I am so very grateful that I had such a strong family behind me. My sister pitched in whenever she can, my in laws came by to help out.

It is a lot of  physical & emotional work being a caregiver. My job was to get well, rehabilitate and rest. Everyone else around me still had their regular lives to live. They still have jobs, school and homelife.  

If you are getting nursing assistance from an outside service, thank your lucky stars. For most people, it is family that takes on this role.

Armando being my husband/nurse has it’s up & downs. There are times when I can sense that Armando was being stretched too thin.  He will not openly admit it, but after 20 plus years with him, I had gotten good at reading him. Before he gets to the breaking point, I kick him out of the house.  I just want him to get a break. Get out of the house, hang out with friends and do guy stuff.  

One of the pitfalls of having family, specially your significant other, be your caregiver is the lines of your relationship becomes blurred.  He wasn’t just a husband, a friend, a lover any more. He was also my nurse. He was responsible for my physical & mental well being.  This past two years and a half years have put us  through the ringer. There are times when Nurse Armando was around more than husband Armando which led to resentment.  As I become more independent, Armando and I are slowly rebuilding and redefining our relationship.   We now go on regular dates, laugh like we used to, fight like we used to and talk like we used to.

llife companion, caretaker,rehab
Race walking together.

He is slowly moving away from the caregiver role and back to  the husband role. He of course still takes care of the boys and I the majority of the time, I can’t complain…erm… I am grateful to wake up mornings with homemade (not out of the box) blueberry scones.  We are talking about travel plans and not just treatment plans, we are focusing on healthy habits and not just taking my meds on time.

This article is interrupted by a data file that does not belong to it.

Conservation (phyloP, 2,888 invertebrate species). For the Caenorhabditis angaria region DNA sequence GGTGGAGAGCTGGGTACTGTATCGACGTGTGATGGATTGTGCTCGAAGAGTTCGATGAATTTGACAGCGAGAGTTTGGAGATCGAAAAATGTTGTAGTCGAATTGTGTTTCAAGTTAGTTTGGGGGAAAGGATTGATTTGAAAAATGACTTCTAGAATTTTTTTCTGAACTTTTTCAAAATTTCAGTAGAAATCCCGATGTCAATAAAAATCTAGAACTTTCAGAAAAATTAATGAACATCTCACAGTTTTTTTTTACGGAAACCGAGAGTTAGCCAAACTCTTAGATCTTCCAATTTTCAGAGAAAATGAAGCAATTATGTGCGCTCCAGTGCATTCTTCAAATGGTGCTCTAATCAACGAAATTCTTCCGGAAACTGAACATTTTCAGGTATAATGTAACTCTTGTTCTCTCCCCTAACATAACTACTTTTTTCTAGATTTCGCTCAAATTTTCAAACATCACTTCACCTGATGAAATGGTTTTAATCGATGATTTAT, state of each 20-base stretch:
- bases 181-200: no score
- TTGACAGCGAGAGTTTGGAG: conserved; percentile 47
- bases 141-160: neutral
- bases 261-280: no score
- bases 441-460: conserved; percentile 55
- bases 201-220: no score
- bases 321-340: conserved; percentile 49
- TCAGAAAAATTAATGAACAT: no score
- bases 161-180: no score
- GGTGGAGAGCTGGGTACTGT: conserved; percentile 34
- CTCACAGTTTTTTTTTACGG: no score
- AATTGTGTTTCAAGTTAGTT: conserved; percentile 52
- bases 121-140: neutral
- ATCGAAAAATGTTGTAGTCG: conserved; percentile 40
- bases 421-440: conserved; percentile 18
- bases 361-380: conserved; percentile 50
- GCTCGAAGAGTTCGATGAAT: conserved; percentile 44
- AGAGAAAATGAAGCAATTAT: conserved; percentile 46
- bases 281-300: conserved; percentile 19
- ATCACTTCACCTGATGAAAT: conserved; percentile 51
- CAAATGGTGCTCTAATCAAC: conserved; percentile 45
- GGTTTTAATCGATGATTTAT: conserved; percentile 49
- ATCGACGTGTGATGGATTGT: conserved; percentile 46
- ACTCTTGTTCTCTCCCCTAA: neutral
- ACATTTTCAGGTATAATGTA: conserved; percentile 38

Life is definitely far from normal. I am still moving slow, I still need help doing things in the kitchen, but I am able to manage.

Our caregivers only want what’s best for us, but they must not ignore their own health and well-being. Caregiver burnout is detrimental to both the patient and the carer. Depression, anxiety and physical illness could be  manifestations of burnout. (Get more info here)

 

To other survivors out there, how have your relationship changed with your caregivers?

To the caregivers, how do you practice self-care?

Much Love,

Momma Berna

I Hit Send

Whew! I’ve had my mailing list set-up on MailChimp for like forever. The email where I invite people I know, people I have interacted with and family members to introduce them to my blog.  You see, some of them don’t have face-insta-twit or they are just  not a part of my social media circle.

I have had the list set-up, formatted, re-formatted for a couple of months now. I have been too worried to hit send because…well…I am afraid. I am afraid of rejection, I am afraid of criticism etc. etc.  But fear will not move me forward nor will it help me get my story out. So today, I clicked send.

But even with just one hand to type and getting seriously brain tired after a few sentences, I’ve got a story to tell! I may not tickle your fancy like E.L James, or give you nightmares like Stephen King (he, is the reason I am afraid of– no why I hate clowns).  So if this is your first time here on my blog, welcome. Stay for a bit, I hope you enjoy what you read and come back. If you have visited before, welcome back. I do hope you keep coming back.

Now that I’ve hit send remember I am just a girl, sitting by her laptop, waiting for you all to read my story 😉

 

Much Love,

Momma Berna